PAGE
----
Each week, we’ll ask our stable of scribes across the globe to weigh in on the three most important NBA topics of the day — and then give you a chance to step on the scale, too, in the comments below.
If you could fix one part of one guy’s game, what for who?
Steve Aschburner, NBA.com: Easy. Dwight Howard. Free throws. It could help him as much mentally as statistically, freeing him from the burden and worry of Hack-a-Dwight strategy. More than that, though, it frees me from having to watch that slop, from the intentional fouls to his feeble efforts from the line.
Fran Blinebury, NBA.com: Clank! Oh, this one’s a free throw. Clank! Dwight Howard’s free throws. Clank!
Jeff Caplan, NBA.com: Considering how the season started, is there any other answer than fixing Dwight Howard’s free throws — and if not that his post-up game? Despite his field-goal percentage and free-throw percentage practically being mirror images in the low 50s, Dwight’s still averaging 17.2 ppg. Imagine if he could hit a 5-foot hook or a 15-foot freebie.
Scott Howard-Cooper, NBA.com: Fixing anything with a player, I would correct Greg Oden’s health — he could have been really good if his body had not betrayed him. But fixing part of a someone’s game, I’ll fix Michael Kidd-Gilchrist’s shot. A guy with that much athleticism and that much of a motor shouldn’t be so easy to defend. But take away the drive and he’s so limited.
John Schuhmann, NBA.com: Michael Kidd-Gilchrist’s jumper. MKG has shown signs – particularly in a couple of early-season matchups with Carmelo Anthony – of being an elite defender. And he has offensive skills as a playmaker and off-ball cutter. But his shot is a major flaw, even with the work he’s put in with assistant coach Mark Price. If he can somehow develop into a good shooter, he can eventually be one of the best two-way players in the league, much like the guy — Andre Iguodala — he says he’s modeling his game after.
Sekou Smith, NBA.com: Just one? Don’t you usually get three strikes … or is it three wishes? Anyway. It’s hard to pass up finishing the circle on Blake Griffin‘s game, with some post moves to go with everything else he brings to the table. And I could easily go with Dwight Howard’s free throw shooting or some low-post moves that he’s supposed to already be showcasing. I’d even dial up better shot selection and overall decision-making from Russell Westbrook. But I cannot shake the image of (a healthy) Rajon Rondo operating with Stephen Curry’s shooting stroke. Can you imagine how ridiculously lethal Rondo would be with an offensive arsenal to match the rest of his game? If someone could fix Rondo’s shot and make him a lights out shooter from the mid-range all the way beyond the 3-point line … we’re talking about a player that would be virtually unstoppable on both ends of the floor, a guy who could lay claim to being the most complete player in the game not only at his position but in the entire league. Sure, it’s fantasy land. And Rondo, by the way, is a career 48 percent shooter from the floor — though just 24 percent from deep. But you started it with the question!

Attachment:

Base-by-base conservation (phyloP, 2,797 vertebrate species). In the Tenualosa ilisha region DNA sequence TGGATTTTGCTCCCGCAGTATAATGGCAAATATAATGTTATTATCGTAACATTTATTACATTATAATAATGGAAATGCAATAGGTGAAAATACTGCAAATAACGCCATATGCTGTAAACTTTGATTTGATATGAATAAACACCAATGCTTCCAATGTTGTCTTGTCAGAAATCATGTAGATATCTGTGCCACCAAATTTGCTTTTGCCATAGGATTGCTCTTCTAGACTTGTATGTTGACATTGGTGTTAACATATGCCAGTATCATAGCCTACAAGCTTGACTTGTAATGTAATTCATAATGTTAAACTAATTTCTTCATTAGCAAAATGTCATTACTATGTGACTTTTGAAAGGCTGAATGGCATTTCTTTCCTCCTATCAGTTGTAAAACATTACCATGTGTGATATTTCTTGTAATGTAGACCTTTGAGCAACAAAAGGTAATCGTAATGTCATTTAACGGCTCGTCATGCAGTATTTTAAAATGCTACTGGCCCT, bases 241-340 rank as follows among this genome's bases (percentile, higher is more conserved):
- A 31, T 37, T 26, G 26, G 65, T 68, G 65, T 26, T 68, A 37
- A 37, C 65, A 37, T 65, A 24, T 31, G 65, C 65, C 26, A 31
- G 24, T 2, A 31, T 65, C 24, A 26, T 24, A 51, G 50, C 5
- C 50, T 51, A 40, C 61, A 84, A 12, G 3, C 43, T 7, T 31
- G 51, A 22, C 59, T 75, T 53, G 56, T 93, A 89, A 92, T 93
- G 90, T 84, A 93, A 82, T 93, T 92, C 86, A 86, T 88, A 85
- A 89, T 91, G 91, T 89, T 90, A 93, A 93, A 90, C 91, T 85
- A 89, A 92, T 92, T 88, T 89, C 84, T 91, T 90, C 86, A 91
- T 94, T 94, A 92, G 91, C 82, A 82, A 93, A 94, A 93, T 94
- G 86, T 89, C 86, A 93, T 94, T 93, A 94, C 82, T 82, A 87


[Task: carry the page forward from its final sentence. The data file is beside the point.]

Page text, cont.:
Lang Whitaker, NBA.com’s All Ball blog: My high school coach used to drill into us that free throws were the easiest shot in basketball. They’re the only shot where you stand completely unguarded and get 10 seconds to take a simple 15-footer. Off the top of my head I can think of several guys who could use a magic wand to fix their woes at the line, including Dwight Howard and Andre Drummond, but for the purposes of this exercise I’ll go with DeAndre Jordan. He’s shooting 45 percent on FTs so far this season, and he’s a frequent target of intentional fouls when opponents are trying to mount a comeback. If he could make just two more shots out of each 10, he’d be up over 60 percent, would bump up his points per game, would probably be more willing to do work in the post without the fear of being sent to the line, and would make the Clippers a more complete team.
Stefanos Triantafyllos, NBA Greece: Easy one… The most intriguing thing would be to see a Rajon Rondo who can shoot off the dribble. If he can get all those assists when the defense only worries about his penetrations, what would happen if he could also make long-range shots? How could a team stop him? How many assists he would get out of pick-n-roll situations? I pick Rondo, because he is so so so good in other aspects of the game, but shoots poorly, as other superstars have a more all-around skill set.
Davide Chinellato, NBA Italia: Give Blake Griffin Kevin Garnett’s mid-range shot and you’ll have one of the best power forwards ever. KG was lethal from 18 feet from the basket in his prime, and Blake is working on his shot. And with Doc Rivers keeping an eye on him, he’s getting better. The Clippers are counting on it. I don’t think Blake will ever be as lethal as KG, but if anyone can help him, Doc can.